The Venereal Disease Research Laboratory (VDRL) agglutination test that has been used for decades in the diagnosis of syphilis is based on the detection of antibodies to cardiolipin.9 The first solid-phase immunoassays for ACA were developed in the early 1980s.9 These solid-phase assays are at least 100-fold more sensitive than the classical VDRL assay and produce many more positive results. In general, ACA are considered to be more sensitive than lupus anticoagulants (LA) for the detection of APS.4 The ACA test is positive in 80% to 90% of patients with APS,10 and ACA are implicated in approximately five times more cases of APS than are LA;1 however, LA are considered to be more specific for APS than ACA.1,10 Due to the heterogeneity of antibodies associated with APS, both LA and ACA testing is recommend when APS is suspected.4,11

ACA are frequently observed in patients with other autoimmune disorders and malignancies. Individuals with ACA secondary to these other conditions are at increased risk of developing APS. A variety of therapeutic drugs can induce the production of ACA. These drug-induced antibodies may be clinically significant if they persist.2,12


Footnotes

1. Wilson WA, Gharavi AE, Koike T, et al. International Consensus Statement on Preliminary Classification Criteria for Definite Antiphospholipid Syndrome: Report of an International Workshop. Arthritis Rheum. 1999; 42(7):1309-1311. 10403256
2. Adcock DM, Bethel MA, Macy PA. Coagulation Handbook. Aurora, Colo: Esoterix−Colorado Coagulation; 2006.
3. Bick RL. Antiphospholipid thrombosis syndromes. Clin Appl Thromb Hemost. 2001; 7(4):241-258. 11697705
4. Carreras LO, Forastiero RR, Martinuzzo ME. Which are the best biological markers of the antiphospholipid syndrome? J Autoimmun. 2000; 15(2):163-172. 10968904
5. Reddel SW, Krilis SA. Testing for and clinical significance of anticardiolipin antibodies. Clin Diagn Lab Immunol. 1999; 6(6):775-782. 10548562
6. Lopez LR, Santos ME, Espinoza LR. Clinical significance of immunoglobulin A versus immunoglobulins G and M anticardiolipin antibodies in patients with systemic lupus erythematosus. Correlation with thrombosis, thrombocytopenia, and recurrent abortion. Am J Clin Pathol. 1992; 98(4):449-454. 1415024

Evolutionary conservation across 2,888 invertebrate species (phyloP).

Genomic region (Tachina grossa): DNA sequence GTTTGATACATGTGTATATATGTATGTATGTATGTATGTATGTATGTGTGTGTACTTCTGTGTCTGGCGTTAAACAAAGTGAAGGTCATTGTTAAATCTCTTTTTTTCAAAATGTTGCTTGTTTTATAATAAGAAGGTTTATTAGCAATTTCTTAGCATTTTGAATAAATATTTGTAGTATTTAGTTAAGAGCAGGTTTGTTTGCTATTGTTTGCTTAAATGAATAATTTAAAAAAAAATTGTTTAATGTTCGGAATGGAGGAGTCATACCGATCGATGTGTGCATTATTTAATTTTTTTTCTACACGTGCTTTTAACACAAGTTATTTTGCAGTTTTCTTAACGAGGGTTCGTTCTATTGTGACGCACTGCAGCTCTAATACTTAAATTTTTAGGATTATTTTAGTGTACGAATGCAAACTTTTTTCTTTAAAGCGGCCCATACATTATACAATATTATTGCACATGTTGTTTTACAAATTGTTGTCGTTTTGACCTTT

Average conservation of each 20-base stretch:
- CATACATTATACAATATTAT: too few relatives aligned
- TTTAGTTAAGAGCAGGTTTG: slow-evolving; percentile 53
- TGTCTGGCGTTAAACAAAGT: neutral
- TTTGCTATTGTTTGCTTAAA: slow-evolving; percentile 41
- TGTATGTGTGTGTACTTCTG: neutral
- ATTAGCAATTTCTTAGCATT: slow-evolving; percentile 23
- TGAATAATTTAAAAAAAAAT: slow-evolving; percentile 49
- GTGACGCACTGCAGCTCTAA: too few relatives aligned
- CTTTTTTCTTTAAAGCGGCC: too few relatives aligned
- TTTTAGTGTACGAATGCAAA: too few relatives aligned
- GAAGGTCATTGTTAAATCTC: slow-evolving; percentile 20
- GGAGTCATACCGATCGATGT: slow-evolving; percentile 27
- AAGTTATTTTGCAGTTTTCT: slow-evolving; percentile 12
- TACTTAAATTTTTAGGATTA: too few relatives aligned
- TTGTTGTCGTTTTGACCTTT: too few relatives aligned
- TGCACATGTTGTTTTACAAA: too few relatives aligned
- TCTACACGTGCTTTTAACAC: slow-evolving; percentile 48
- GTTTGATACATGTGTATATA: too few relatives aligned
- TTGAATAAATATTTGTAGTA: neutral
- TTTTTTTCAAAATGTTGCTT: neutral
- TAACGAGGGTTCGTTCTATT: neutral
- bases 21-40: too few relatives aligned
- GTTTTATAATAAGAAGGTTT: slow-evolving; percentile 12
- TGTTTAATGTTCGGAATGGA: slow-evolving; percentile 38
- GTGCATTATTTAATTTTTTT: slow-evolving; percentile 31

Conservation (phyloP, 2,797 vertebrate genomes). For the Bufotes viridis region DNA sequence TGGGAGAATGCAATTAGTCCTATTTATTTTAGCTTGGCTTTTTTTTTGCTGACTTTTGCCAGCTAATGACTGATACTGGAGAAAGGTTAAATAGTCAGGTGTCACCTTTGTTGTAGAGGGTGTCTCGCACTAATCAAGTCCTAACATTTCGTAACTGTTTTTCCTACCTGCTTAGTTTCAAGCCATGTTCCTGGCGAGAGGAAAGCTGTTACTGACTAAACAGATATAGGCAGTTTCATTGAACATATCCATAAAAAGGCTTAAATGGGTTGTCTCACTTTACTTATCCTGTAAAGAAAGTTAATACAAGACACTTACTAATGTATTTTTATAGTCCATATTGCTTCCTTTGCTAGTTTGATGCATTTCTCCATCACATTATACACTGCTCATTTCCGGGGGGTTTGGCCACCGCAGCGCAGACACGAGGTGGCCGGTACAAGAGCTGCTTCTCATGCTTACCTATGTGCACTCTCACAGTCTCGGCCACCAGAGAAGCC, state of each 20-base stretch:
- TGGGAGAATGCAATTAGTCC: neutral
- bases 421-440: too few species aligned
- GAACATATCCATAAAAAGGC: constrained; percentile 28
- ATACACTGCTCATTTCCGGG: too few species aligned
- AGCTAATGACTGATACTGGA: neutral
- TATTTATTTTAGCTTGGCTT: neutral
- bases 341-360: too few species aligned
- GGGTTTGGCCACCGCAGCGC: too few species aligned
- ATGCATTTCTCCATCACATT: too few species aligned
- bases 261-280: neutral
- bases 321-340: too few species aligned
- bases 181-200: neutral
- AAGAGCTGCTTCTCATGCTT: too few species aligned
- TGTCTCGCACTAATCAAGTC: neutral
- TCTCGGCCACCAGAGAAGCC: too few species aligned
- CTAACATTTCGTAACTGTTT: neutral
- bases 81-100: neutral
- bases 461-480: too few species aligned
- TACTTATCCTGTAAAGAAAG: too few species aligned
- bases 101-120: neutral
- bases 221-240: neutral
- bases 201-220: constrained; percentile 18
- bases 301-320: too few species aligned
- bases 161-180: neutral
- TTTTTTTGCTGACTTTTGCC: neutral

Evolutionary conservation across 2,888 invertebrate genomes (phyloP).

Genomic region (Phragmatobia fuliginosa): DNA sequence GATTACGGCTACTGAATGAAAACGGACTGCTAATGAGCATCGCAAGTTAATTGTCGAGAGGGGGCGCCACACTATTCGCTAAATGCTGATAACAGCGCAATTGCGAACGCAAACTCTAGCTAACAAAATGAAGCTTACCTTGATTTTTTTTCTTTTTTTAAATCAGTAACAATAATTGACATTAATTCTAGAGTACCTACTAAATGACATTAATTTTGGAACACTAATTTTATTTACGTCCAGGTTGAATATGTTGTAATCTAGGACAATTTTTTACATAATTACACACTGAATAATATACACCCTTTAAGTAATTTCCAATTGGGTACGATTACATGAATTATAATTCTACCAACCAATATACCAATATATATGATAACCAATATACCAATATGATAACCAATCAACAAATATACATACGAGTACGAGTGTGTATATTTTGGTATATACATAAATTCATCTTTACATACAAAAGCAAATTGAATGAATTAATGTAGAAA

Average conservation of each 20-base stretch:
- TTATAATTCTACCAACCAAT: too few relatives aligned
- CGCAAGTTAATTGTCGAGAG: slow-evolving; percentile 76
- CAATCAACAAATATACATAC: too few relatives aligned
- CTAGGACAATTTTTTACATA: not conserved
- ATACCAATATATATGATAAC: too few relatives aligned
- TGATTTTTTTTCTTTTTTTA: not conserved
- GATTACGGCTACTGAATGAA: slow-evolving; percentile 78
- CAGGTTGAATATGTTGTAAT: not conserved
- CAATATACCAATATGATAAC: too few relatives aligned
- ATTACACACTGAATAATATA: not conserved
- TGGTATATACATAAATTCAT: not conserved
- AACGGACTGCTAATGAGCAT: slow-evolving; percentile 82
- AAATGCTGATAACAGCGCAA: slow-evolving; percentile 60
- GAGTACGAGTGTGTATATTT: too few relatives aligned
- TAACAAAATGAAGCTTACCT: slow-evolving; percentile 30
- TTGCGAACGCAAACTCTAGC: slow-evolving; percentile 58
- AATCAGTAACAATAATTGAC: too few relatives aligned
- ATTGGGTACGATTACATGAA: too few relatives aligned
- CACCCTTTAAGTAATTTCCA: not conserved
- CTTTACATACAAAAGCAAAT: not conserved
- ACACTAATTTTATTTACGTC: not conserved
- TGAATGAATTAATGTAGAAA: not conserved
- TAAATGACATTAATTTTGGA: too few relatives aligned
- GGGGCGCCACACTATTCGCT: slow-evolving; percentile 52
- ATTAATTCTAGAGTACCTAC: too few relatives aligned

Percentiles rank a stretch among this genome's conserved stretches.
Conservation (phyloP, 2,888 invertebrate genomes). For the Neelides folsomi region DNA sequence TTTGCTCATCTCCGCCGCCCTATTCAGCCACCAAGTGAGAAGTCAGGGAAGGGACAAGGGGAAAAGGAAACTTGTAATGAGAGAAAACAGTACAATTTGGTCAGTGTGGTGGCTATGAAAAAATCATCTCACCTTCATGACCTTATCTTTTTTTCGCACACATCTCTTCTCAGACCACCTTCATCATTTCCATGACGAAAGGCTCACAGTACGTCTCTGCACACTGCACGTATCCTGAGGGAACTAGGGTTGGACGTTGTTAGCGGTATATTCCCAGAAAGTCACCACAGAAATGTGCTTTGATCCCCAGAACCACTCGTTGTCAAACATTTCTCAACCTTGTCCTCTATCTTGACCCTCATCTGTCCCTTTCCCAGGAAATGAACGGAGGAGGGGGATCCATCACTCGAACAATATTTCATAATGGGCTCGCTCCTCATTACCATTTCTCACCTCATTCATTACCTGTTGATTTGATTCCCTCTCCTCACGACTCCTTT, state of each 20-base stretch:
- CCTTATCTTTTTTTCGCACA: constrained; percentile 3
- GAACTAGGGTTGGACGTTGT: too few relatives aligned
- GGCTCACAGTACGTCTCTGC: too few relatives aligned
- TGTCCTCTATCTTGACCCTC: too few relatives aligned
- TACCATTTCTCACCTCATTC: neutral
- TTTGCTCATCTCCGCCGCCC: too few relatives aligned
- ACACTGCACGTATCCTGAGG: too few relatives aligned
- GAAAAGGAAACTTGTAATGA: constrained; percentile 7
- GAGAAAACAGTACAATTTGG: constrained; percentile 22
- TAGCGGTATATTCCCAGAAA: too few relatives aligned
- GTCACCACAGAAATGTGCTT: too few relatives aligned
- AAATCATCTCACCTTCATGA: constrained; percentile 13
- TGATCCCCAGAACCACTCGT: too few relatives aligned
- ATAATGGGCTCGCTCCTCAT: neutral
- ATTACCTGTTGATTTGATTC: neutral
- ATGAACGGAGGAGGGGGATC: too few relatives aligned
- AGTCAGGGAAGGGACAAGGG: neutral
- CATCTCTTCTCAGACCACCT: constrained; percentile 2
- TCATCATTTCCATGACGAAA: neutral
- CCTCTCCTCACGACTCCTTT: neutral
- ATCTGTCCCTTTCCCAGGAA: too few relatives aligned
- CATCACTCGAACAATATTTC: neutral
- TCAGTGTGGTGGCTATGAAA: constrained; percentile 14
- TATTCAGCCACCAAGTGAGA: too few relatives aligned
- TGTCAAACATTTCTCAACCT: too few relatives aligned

7. Vila P, Hernandez MC, Lopez-Fernandez MF, et al. Prevalence, follow-up and clinical significance of the anticardiolipin antibodies in normal subjects. Thromb Haemost. 1994; 72(2):209-213. 7831653
8. Soloninka CA, Laskin CA, Wither J, et al. Clinical utility and specificity of anticardiolipin antibodies. J Rheumatol. 1991; 18(12):1849-1855. 1795324
9. Levine JS, Branch DW, Rauch J. The antiphospholipid syndrome. N Engl J Med. 2002; 346(10):752-763. 11882732
10. Harris EN, Pierangeli SS, Gharavi AE. Diagnosis of the antiphospholipid syndrome: A proposal for use of laboratory tests. Lupus. 1998; 7(Suppl 2):S144-S148. 9814693
11. Brandt JT, Triplett DA, Alving B, Scharrer I. Criteria for the diagnosis of lupus anticoagulants: An update. On behalf of the Subcommittee on Lupus Anticoagulant/Antiphospholipid Antibody of the Scientific and Standardisation Committee of the ISTH. Thromb Haemost. 1995 Oct; 74(4):1185-1190. 8560433
12. Jenson R. The antiphospholipid antibody syndrome. Clin Hemost Rev. 2001 Nov; 15(11).

References

Wilson WA, Gharavi AE, Koike T, et al. International consensus statement on preliminary classification criteria for definite antiphospholipid syndrome: Report of an international workshop. Arthritis Rheum. 1999 Jul; 42(7):1309-1311 (review). 10403256

LOINC® Map

Order Code Order Code Name Order Loinc Result Code Result Code Name UofM Result LOINC
161950 Anticardiolip Ab, IgA/G/M, Qn 161812 Anticardiolipin Ab,IgG,Qn GPL U/mL 3181-5
161950 Anticardiolip Ab, IgA/G/M, Qn 161830 Anticardiolipin Ab,IgM,Qn MPL U/mL 3182-3
161950 Anticardiolip Ab, IgA/G/M, Qn 161838 Anticardiolipin Ab,IgA,Qn APL U/mL 5076-5